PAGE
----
Tensions between the army and the militias increased after the deadline passed, with both sides putting their troops on heightened alert and government reinforcements arriving in areas across from ethnic positions. For the second time this year, the Myanmar government recently ordered its officials and workers with non-governmental organizations to leave areas along the China border controlled by the ceasefire groups. China, too, has increased security and surveillance on its side of the border, according to people familiar with the situation. Most observers believe that Myanmar's generals will hold off on any military offensive against the groups until after the polls and the new elected however, have not discounted the possibility of small punitive actions as a way of punishing the ceasefire groups for their resistance. The deadline followed the latest rounds of talks in August between the government and the groups. At those talks, ethnic leaders were urged to cooperate with Election Commission (EC) officials in preparation for the polls. The UWSA and NDAA replied that they will not allow EC officials into their areas since they have decided against participation in the elections.
Several other ethnic groups in Myanmar have organized their own political parties to contest the polls. None of these parties, however, represent the interests of the ceasefire groups. An ethnic Kachin group, the Kachin State Progressive Party, which is tied to the insurgent Kachin Independence Organization, was denied registration rights. Several other parties have complained of government interference and difficulties in meeting campaign requirements as stipulated by new election laws. The elections have been widely condemned by independent human-rights organizations and Burmese exile groups who believe the junta is bent on rigging the election results in favor of its associated candidates to maintain power. Several Western governments, including the United States, have voiced concern over whether the elections will be free and fair.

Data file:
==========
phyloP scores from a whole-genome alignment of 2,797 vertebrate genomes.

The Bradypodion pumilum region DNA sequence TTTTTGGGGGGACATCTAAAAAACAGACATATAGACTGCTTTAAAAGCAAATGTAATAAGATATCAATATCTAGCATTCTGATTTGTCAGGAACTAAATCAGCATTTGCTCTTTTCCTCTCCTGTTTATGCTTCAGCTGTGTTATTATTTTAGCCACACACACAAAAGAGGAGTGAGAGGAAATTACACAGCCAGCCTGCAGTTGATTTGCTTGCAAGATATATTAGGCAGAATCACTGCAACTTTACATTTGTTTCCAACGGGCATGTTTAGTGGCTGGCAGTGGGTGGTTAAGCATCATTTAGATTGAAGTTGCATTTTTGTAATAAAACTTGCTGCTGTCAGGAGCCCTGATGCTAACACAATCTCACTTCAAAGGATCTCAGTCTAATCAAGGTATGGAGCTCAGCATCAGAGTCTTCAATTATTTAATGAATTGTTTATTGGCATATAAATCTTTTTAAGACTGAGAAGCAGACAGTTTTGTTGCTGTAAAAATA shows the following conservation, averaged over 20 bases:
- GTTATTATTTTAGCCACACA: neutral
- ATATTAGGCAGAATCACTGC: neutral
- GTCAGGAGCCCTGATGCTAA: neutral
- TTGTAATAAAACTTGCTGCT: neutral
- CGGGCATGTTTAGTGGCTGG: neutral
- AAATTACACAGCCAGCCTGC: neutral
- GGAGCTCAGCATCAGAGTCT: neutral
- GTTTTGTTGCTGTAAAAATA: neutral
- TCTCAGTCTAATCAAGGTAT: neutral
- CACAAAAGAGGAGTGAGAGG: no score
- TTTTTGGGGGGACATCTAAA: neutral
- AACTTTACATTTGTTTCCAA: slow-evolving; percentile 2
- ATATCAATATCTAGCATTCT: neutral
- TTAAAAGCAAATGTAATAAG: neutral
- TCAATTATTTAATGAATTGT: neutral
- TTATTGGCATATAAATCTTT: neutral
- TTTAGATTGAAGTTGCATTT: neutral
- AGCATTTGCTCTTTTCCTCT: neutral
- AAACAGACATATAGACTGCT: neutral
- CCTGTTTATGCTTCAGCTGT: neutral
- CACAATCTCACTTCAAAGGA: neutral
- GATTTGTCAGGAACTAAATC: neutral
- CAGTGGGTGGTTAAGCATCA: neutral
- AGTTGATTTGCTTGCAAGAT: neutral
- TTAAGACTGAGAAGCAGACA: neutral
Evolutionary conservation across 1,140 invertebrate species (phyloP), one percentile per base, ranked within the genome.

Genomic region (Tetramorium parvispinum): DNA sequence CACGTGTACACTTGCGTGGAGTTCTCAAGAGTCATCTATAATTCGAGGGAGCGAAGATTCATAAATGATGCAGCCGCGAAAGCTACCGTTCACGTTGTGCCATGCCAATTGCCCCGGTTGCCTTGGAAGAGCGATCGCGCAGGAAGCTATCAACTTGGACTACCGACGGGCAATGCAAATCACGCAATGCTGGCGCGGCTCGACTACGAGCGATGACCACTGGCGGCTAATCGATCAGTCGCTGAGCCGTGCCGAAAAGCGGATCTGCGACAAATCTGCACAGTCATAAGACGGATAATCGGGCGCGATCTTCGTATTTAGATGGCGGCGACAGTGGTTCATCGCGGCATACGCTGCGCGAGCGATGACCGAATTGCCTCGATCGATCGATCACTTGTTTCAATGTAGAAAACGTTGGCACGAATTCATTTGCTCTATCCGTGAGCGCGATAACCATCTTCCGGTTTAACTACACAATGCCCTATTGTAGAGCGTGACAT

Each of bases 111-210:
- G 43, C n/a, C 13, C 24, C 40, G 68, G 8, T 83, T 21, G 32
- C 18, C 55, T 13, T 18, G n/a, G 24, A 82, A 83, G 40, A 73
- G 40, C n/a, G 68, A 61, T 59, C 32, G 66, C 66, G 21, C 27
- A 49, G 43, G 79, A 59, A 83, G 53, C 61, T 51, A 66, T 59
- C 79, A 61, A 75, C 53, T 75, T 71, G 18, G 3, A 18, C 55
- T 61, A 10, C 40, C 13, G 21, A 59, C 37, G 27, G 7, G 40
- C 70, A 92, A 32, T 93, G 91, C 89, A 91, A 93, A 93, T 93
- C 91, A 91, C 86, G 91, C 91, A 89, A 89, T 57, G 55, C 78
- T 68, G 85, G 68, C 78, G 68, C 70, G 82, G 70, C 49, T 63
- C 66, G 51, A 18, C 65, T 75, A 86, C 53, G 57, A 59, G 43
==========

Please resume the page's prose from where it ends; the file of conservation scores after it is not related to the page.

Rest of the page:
China's public show of support for Myanmar's election plan comes at a time when international support is growing for a United Nations-led commission of inquiry into allegations that military-run governments have committed crimes against humanity over the past 20 years. The call has been backed by US President Barack Obama's administration, which has said it would support any efforts to establish a commission. Obama's administration had earlier signaled moves to engage rather than isolate the junta, and even hinted at possible aid flows in exchange for political concessions, including the release of political prisoners.
In an apparent snub to international opinion, Hu was quoted on state television on September 8 saying, "China pays a great deal of attention to relations with Myanmar. Consolidating and developing Sino-Myanmar cooperation and friendship is our unswerving policy. No matter how the international situation changes, this policy will not alter." Than Shwe's visit to the Shanghai World Expo 2010 and China's first special economic zone at Shenzen could signal a renewed military interest in replicating China's market-driven model for developing Myanmar's backward economy. Significantly, the Myanmar pavilion at the Shanghai trade show was completely paid for by Beijing. Bilateral trade between China and Myanmar reached US$2.9 billion in 2009, making China Myanmar's third largest trade partner. During Wen's June visit, the two countries signed a series of agreements on aid, energy and hydroelectric projects worth an estimated $8.17 billion. As of January this year, Chinese investment in Myanmar totaled $1.8 billion, or 11.5% of total foreign investment in the country.
By Clifford McCoy freelance journalist. Asia Times